Hyderabad city is growing day by day with the alarming rate. The twin cities of Hyderabad-Secunderabad (herein referred to as ‘‘Hyderabad’’), is one of the fastest-growing urban agglomerations in India, with an annual population growth rate of more than 5% (UN, 2009). The city population, currently 6.8 million, is expected to exceed 10 million in 2015. At this rate, Hyderabad will rise from its current global rank of 31st to 22nd of the biggest urban agglomerations, overtaking Bangkok, Lima and Hong Kong (UN, 2009).
The change in land use over last 20 years is studied using the LANDSAT satellite images. For this purpose, satellite images of the year 1989, 2000, 2005 and 2010 were used for identification and classification of the urban area into five classes as: Water, High Density Urban Area, Low Density Urban Area, Vegetation (including agriculture) and Fallow Land. Due to defect in SLC (Scan Line Corrector) instrument of Landsat satellites after 2003, there were data gaps in the images of 2005 and 2010. These data gaps were successfully filled with the other images of the year 2004 and 2009 of the same season for this study.
Fig. 2 Change in Land Use over last 20 years in Hyderbad
The results shows that, considerable decrease in the area of water through the period due to Non-implementation of the environmental laws and haphazard planning and growth of Hyderabad city, which also have reduced the Musi river and the different lakes in the city area. Also from the results, high population density area shows the trend of fast growth. In case of Low population density area, it was increasing from 1989 to 2005 but in 2010 it has decreased due to its conversion into high population density area. The Vegetation shows the decreasing trend up to 2005 but after that it has increased slightly because of government’s policy of conversion of some areas in new parks. The area under fallow land includes most of the play grounds and open area. The fallow land is also showing the steep decreasing trend until 2005 but after that it is near about stable in the included study area.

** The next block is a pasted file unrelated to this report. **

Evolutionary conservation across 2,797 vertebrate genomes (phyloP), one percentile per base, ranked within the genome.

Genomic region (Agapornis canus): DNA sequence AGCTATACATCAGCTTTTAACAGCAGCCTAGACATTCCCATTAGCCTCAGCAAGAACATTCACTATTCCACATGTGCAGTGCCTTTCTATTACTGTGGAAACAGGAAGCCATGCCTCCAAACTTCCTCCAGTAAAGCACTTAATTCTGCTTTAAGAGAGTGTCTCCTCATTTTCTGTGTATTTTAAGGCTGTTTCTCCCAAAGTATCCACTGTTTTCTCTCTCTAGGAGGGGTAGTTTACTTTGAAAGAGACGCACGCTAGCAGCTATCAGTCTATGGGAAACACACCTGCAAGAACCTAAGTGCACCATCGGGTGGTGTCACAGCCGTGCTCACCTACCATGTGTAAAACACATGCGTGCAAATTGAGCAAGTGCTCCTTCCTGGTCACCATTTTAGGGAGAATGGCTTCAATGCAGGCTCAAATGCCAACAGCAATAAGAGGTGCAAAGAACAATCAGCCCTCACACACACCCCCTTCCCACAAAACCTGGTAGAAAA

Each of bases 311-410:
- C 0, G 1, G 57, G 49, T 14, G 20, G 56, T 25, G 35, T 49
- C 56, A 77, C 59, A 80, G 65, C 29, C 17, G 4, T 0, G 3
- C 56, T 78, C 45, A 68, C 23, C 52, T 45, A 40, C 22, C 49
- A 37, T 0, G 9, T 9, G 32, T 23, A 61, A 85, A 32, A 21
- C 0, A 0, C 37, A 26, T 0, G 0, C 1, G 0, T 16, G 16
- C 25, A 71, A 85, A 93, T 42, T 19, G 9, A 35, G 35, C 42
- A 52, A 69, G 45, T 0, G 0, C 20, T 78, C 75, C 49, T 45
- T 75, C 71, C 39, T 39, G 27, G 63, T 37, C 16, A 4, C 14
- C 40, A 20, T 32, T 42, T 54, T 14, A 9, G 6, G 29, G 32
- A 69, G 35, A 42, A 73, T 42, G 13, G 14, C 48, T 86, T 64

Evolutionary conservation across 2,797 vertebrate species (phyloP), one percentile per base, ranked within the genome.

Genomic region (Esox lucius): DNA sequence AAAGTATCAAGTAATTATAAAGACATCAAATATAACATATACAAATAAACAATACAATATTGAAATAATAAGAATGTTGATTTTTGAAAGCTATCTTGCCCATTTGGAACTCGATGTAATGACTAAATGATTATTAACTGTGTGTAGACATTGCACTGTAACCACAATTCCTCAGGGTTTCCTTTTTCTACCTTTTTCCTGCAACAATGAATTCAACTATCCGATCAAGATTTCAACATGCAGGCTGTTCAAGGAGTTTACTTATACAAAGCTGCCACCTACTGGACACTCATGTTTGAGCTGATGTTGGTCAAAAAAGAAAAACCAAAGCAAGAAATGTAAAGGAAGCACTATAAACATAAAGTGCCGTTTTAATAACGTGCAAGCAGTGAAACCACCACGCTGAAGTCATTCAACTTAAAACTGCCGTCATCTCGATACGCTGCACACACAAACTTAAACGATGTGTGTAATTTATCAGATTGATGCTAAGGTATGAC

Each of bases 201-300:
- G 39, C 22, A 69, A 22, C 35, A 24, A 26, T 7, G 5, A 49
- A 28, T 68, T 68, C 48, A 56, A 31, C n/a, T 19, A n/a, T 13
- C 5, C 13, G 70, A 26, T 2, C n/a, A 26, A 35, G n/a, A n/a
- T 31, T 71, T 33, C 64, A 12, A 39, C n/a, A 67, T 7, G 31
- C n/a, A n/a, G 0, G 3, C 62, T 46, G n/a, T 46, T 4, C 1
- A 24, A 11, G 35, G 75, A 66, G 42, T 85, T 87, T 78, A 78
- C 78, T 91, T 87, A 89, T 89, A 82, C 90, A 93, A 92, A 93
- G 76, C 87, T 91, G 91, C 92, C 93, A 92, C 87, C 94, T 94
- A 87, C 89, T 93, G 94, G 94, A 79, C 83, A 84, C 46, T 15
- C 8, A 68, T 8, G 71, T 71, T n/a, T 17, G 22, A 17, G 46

The effect of this population growth can be seen on the water supply to Hyderabad. It has grown rapidly over the period 1950–2010 and is projected to increase further with the completion of additional projects by 2030 (Figures 3(a) and (b)). In 1950, when Hyderabad had a population of 1.1 million people, water supply was secured by two nearby reservoirs, providing the city with roughly 3.5 million cubic meters per month (MCM month-1).
Figure 3(a) Hyderabad urban water supply patterns. Water delivery rates from the different water sources for urban water supply in Hyderabad in the period 1950–2030. For the period 1980–2003 more detailed water delivery data were used
Figure 3(b) Hyderabad urban water supply patterns. Relative contribution of the water sources for urban water supply in Hyderabad in the period 1950–2030. Absolute values were converted to percentages of total water deliveries to Hyderabad city. The percentage of each source is called ‘‘contribution to total supply’’, showing its relative importance
In the 1960s, water began to be diverted from sources outside the local catchment area, and those sources now dominate the total urban water balance. In 1991, when the Singur reservoir started operating, water supply doubled in volume, rising to about 18 MCM per month in the late 1990s. In March 2003, Krishna river water from the Nagarjuna Sagar reservoir began to be pumped from a distance of more than 120 km, giving an enormous boost to water supply and already accounting for one-third of water supply in 2004, with 10 MCM per month. This is the first stage of a multi-stage project which will provide Hyderabad with an additional 10 MCM in 2011 and a similar extra water supply in 2021. For 2020, plans exist to launch an ambitious inter-basin transfer project that will take another 25 MCM from the Godavari River. The extent of groundwater withdrawal for urban use is estimated to be 3.3 MCM per month, which has clearly caused drops in the groundwater table. Water supply is governed by the Hyderabad Metropolitan Water Supply and Sewerage Board (HMWSSB). Total water losses with treatment and transportation can amount to one-third of net delivery (HMWSSB, 1995).
Hyderabad Metropolitan Water Supply and Sewerage Board (HMWSSB) is trying to conquer this increasing demand of growing urban population in very short period. In some cases they have achieved their target but still there are lot of people who do not have enough water to fulfill their all the water needs.
HMWSSB. 1995. Hyderabad Metropolitan Water Supply and Sewerage Board. Sixth Annual Report 1994–1995. Hyderabad.
UN. 2009. World Urbanization Prospects, the 2009 Revision, New York, USA.